The last strategy required the gene encoding the enzyme and an efficient expression system. Fortunately, our lab had a gene encoding a PFE from Pseudomonas fluorescens, which was expressed well in E. coli using a rhamnose-inducible promoter. Since the structure of PFE is not known, positions for site-directed mutagenesis are difficult to predict. Alternatively, a random mutagenesis of the gene combined with an assay system also allows detection of the desired variants.

Recent methods are described for the directed evolution of enzymes by random mutagenesis using error-prone PCR or DNA-shuffling.5,6 For both of these methods, ligation of the PCR products is critical. In addition, the mutation bias must be optimized. We chose to use the mutator strain, Epicurian Coli XL1-Red (lacking DNA repair mechanisms), which should result in random mutations generated within a clone of interest.7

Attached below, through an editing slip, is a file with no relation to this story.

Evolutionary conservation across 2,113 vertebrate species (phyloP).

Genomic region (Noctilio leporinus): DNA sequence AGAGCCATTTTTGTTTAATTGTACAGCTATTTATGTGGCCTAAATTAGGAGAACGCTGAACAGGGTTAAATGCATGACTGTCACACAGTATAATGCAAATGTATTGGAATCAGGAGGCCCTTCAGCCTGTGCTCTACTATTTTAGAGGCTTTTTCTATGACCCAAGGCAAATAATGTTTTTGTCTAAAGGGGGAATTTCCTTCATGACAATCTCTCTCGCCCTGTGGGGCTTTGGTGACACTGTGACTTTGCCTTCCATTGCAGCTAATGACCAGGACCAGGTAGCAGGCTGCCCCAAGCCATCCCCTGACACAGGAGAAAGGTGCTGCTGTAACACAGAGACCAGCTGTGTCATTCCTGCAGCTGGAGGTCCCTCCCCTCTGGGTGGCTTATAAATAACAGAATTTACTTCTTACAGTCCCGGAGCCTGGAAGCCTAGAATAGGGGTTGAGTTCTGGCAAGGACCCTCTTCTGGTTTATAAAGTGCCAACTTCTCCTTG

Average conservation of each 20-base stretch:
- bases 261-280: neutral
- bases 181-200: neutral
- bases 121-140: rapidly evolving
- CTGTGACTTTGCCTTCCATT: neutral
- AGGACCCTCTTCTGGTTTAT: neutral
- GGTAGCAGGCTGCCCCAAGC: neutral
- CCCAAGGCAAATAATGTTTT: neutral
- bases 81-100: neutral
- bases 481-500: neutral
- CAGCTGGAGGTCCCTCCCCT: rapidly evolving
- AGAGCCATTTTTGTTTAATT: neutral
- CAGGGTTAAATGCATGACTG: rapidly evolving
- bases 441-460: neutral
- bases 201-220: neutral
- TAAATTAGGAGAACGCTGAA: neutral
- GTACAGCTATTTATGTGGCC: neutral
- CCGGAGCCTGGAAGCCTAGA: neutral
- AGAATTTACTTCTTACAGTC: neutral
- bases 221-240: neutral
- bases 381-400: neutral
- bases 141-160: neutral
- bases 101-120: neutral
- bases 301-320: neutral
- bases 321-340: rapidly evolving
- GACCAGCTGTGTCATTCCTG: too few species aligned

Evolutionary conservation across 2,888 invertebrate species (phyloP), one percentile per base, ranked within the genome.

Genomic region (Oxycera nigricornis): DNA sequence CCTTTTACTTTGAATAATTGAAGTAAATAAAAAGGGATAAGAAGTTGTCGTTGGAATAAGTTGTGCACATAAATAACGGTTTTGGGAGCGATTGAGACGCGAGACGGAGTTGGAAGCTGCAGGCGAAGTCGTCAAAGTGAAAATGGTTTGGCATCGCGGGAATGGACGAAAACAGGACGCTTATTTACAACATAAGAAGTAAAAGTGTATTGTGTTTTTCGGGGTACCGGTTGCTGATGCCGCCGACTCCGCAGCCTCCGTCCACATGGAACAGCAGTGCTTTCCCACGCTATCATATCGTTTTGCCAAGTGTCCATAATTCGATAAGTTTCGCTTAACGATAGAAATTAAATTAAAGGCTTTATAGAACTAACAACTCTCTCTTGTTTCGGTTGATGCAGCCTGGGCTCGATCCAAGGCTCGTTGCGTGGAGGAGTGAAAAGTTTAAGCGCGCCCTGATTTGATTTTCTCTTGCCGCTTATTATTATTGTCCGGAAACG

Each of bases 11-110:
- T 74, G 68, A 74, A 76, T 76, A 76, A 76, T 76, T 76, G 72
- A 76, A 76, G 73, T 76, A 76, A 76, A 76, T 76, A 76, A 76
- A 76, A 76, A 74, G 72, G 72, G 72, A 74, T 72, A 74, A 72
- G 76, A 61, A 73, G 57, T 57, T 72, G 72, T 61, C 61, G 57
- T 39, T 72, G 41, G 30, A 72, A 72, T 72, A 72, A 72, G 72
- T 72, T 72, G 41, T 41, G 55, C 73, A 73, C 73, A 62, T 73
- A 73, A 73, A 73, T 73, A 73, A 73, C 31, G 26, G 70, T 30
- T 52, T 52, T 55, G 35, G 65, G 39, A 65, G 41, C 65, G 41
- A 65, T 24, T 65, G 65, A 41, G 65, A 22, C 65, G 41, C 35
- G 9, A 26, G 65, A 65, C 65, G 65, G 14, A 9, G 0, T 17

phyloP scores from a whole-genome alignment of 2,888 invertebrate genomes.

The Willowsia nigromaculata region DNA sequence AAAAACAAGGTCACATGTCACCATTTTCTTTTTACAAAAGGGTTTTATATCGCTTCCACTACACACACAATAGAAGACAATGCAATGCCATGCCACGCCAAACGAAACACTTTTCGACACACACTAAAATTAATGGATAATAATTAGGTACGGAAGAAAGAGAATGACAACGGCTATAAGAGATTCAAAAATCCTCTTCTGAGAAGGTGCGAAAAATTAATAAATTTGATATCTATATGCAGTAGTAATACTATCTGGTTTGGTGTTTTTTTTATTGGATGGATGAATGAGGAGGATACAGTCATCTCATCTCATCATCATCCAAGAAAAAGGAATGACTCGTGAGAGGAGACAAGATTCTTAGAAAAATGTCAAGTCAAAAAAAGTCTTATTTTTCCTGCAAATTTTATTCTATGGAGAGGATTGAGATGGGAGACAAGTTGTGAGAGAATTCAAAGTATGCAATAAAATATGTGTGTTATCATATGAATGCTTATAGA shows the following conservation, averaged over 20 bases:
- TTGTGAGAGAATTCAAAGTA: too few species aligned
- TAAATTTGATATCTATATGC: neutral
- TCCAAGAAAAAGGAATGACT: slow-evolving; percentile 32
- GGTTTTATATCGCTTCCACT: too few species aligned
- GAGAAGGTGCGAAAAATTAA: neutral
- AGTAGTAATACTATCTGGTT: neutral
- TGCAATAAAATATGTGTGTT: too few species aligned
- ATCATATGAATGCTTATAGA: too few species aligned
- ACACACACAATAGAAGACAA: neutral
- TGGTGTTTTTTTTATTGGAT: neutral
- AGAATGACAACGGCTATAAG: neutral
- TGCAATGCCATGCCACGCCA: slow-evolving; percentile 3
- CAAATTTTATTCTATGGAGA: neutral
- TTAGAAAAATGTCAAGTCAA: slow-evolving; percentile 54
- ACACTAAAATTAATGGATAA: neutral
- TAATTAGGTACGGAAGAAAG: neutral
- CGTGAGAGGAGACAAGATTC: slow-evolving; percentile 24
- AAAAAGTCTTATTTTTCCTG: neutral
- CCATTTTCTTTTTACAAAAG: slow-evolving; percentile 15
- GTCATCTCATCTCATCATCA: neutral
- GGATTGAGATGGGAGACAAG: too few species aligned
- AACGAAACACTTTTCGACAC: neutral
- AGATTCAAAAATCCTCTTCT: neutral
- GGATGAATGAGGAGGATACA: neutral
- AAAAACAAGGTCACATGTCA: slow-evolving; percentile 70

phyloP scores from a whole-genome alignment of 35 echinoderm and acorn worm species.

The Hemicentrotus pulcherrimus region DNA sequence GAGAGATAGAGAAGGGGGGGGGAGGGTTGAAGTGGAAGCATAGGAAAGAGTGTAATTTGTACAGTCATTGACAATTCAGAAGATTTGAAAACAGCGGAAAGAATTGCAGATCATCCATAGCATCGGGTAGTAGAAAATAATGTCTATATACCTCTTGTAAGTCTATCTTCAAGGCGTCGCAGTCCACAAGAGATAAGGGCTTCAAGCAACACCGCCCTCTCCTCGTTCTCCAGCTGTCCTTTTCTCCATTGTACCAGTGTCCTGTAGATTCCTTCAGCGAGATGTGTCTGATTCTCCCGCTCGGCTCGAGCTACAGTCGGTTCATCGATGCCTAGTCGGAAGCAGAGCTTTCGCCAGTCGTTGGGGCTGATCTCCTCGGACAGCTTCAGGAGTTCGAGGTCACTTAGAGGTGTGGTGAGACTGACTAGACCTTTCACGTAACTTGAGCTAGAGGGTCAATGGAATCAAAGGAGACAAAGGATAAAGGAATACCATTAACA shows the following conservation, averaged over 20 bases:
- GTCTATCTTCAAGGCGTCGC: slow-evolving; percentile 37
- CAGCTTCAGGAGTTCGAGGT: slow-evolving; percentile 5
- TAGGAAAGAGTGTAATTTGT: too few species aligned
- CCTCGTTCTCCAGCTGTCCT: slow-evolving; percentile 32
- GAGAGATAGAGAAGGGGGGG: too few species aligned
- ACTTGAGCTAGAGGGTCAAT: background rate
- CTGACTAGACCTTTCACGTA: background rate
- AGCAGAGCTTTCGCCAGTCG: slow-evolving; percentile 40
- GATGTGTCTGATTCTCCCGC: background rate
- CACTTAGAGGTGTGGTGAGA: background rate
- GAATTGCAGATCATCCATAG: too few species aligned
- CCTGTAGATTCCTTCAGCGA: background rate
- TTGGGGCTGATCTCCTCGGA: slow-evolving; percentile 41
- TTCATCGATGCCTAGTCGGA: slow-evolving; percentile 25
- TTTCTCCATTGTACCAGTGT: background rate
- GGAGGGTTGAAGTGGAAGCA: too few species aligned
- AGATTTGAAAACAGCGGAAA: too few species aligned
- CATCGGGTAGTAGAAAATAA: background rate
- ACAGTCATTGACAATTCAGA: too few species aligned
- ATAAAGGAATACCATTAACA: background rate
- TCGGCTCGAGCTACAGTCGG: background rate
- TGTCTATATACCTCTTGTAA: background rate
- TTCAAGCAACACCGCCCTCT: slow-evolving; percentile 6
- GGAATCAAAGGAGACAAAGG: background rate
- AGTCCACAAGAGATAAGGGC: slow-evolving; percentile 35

To identify the desired variants from the numerous clones produced by random mutagenesis, we supplemented agar plates containing E. coli colonies with rhamnose, substrate 1, and indicators. A color change, caused by the release of substrate 1s corresponding acid, indicated hydrolysis. To further select for the mutants, the corresponding glycerol ester 2 was introduced. When this ester is hydrolyzed, the carbon source glycerol is released, thereby speeding up bacterial growth and producing active esterases on minimal media. With this strategy, we identified an esterase variant capable of stereoselectively hydrolysing the sterically-hindered 3-hydroxy ester 1.8 This compound can serve as a building block in the synthesis of Epothilones, a new class of macrolides showing taxol-like biological activity.9